On Sunday Reuters reported that David Marcus, Facebook’s representative on the Libra Association board, said the group is open-minded about different approaches to the stablecoin. Specifically, they will consider an alternative to the libra currency being backed by a basket of currencies.
“We could definitely approach this with having a multitude of stablecoins that represent national currencies in a tokenized digital form,” Marcus said at a banking seminar. “That is one of the options that should be considered.” However, he wasn’t saying that was the preferred option.
Numerous concerns have been raised about Libra because Facebook’s userbase of 2.4 billion means that it could quickly rival national currencies. Potential problems were highlighted by the G7 paper on stablecoins released on Friday and at an IMF debate last week.
A large proportion of the challenges that the G7 perceives relate to the impact a new currency such as Libra could have on the control of domestic monetary policy. If individual currencies are issued instead that could assuage that concern.
Another G7 worry was that in countries with weaker currencies, the new stablecoin could provide an attractive alternative. Whether or not individual currency stablecoins address this concern is questionable. In the past countries with volatile currencies such as Zimbabwe have used the dollar as a black market alternative.
At the IMF conference, Harvard professor Jason Furman pointed out that people make the vast majority of retail transactions in their domestic currencies. He questioned the appeal to consumers of a new currency that fluctuates compared to the domestic one. Hence, individual stablecoins could be more attractive to Libra’s userbase.
But the biggest hurdle that Facebook and Libra have encountered is a political backlash. The U.S. Congress is perhaps the most resistant. While many of the issues related to Congress’ concerns over Facebook behavior and privacy breaches, the currency may be part of it. A basket of currencies creates a new currency that would replace some dollar transactions. By offering a digital dollar instead, it may seem less threatening.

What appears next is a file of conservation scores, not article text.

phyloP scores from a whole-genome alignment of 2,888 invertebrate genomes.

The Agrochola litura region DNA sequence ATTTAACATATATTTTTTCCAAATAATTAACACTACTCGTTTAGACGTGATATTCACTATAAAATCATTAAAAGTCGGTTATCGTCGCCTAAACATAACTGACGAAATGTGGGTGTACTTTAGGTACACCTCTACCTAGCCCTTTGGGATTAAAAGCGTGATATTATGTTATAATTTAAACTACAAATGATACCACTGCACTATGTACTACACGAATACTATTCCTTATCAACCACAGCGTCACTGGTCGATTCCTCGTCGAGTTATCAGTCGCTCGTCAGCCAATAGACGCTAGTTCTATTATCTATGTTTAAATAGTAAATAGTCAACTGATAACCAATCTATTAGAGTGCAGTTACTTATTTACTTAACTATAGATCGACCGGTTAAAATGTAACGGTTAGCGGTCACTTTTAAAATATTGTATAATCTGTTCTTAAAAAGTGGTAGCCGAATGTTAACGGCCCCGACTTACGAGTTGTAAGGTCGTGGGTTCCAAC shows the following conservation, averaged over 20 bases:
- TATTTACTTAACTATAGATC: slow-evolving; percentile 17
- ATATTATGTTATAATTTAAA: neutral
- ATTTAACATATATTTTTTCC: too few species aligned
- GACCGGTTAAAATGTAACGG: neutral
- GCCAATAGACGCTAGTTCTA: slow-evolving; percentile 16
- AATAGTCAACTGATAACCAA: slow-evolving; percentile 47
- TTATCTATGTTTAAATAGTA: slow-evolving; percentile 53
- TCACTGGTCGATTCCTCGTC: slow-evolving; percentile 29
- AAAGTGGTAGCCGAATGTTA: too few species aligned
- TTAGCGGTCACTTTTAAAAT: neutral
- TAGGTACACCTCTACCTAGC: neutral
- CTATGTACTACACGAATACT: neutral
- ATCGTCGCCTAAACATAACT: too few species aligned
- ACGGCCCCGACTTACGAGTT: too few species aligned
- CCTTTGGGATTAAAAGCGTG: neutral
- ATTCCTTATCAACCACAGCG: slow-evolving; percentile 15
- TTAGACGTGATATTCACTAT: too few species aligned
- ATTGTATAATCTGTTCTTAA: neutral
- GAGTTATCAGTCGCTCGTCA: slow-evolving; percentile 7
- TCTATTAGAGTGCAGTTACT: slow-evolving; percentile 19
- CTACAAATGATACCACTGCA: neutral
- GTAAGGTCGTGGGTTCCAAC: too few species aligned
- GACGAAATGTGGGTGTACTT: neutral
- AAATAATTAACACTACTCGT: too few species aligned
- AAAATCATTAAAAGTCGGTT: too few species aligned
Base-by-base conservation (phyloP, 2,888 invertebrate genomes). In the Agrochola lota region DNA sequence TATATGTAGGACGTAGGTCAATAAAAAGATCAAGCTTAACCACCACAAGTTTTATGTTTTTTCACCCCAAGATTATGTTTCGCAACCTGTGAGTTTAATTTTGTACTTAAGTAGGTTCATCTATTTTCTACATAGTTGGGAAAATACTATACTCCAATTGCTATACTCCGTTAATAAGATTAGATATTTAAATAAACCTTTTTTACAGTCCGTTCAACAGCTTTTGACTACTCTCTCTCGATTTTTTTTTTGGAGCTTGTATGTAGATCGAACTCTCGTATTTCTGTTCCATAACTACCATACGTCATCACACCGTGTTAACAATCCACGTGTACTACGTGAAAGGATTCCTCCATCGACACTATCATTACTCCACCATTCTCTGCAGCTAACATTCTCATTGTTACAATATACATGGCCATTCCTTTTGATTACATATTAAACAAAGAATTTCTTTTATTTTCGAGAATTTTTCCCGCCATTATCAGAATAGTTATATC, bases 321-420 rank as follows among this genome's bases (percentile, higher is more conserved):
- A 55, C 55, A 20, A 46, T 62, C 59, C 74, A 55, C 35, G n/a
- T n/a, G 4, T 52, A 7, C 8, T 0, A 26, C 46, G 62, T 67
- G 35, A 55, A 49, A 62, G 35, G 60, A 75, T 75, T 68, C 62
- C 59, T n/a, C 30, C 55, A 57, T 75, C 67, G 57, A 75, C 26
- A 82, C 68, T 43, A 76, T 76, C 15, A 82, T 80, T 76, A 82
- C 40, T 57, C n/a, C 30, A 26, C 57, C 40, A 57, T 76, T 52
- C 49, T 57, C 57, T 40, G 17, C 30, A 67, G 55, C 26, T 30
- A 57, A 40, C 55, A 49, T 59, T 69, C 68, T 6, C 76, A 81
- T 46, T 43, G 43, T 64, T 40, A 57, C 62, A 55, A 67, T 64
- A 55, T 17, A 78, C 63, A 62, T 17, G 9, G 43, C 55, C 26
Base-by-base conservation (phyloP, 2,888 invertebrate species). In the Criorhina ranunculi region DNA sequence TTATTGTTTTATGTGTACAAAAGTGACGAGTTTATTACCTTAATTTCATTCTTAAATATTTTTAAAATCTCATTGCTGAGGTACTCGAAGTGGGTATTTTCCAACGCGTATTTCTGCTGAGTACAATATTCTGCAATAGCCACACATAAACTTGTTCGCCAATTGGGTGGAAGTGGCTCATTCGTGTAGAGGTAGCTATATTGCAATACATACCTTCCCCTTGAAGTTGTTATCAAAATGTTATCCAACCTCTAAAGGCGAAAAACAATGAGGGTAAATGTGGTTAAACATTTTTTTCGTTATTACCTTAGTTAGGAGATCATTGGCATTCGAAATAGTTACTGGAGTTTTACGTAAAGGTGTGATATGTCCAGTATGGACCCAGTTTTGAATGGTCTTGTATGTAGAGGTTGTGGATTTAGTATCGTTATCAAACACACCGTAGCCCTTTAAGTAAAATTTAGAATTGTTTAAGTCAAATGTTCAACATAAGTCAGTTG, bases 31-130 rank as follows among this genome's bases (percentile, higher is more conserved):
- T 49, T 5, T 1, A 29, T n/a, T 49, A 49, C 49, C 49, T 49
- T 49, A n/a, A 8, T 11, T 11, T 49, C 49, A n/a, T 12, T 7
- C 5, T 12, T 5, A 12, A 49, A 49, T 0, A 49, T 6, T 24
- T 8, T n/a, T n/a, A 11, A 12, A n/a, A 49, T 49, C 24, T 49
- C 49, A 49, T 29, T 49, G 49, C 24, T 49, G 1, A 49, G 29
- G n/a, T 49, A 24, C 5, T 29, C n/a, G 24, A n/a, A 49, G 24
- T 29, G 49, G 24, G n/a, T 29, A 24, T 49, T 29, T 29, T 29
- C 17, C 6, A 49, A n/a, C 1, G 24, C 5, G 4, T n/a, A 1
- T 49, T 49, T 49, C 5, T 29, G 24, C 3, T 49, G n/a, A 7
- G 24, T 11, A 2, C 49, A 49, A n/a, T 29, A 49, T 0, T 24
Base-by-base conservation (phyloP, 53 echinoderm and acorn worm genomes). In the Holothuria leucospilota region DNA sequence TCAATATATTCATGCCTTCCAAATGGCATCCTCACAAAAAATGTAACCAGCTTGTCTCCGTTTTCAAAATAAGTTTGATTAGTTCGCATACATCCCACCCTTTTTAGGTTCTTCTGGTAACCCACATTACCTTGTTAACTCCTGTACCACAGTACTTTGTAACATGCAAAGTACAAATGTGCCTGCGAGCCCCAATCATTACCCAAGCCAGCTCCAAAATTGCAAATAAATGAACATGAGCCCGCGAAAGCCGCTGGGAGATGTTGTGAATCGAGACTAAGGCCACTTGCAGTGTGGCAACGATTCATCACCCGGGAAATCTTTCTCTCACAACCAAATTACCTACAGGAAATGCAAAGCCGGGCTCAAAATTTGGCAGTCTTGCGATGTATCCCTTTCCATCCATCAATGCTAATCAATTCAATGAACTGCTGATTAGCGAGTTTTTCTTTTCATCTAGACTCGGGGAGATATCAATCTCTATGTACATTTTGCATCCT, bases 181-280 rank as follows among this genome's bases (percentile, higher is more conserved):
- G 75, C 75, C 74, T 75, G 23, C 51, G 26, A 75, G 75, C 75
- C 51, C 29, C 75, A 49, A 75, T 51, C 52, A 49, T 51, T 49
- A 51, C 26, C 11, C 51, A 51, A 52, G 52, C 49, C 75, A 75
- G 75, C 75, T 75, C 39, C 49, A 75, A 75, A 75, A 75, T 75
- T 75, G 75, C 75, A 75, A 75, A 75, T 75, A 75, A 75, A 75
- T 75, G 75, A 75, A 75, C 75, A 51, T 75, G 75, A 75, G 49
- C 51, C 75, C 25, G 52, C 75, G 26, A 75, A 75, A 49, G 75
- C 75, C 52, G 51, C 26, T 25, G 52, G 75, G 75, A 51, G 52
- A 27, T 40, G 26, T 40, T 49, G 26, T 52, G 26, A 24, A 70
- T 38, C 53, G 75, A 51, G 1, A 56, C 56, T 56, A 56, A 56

And its not just in the U.S. that a new basket-based currency has raised concerns. In China, Libra spurred the government to accelerate the roll-out of its Central Bank Digital Currency (CBDC). Officials were concerned that baskets like Libra’s proposed currency could extend the dominance of the dollar. In contrast, a CBDC renminbi could make it easier for other countries to trade with China in its domestic currency.
In related news, JP Morgan Chase CEO Jamie Dimon was bearish about Libra. CNBC reports the CEO as saying “It was a neat idea that’ll never happen.” He continued: “We already have stablecoins, they’re not the first to do it.”
His comments follow the recent exits of major financial companies.Visa, Mastercard, Paypal, Stripe and others have all withdrawn, for now. But 21 companies went ahead and signed up to the Libra Association charter last week.
While Dimon’s comments about the existence of other stablecoins is accurate, no cryptocurrencies to date have managed to get beyond early adopter consumer appeal when it comes to payments. Facebook has the potential to do so.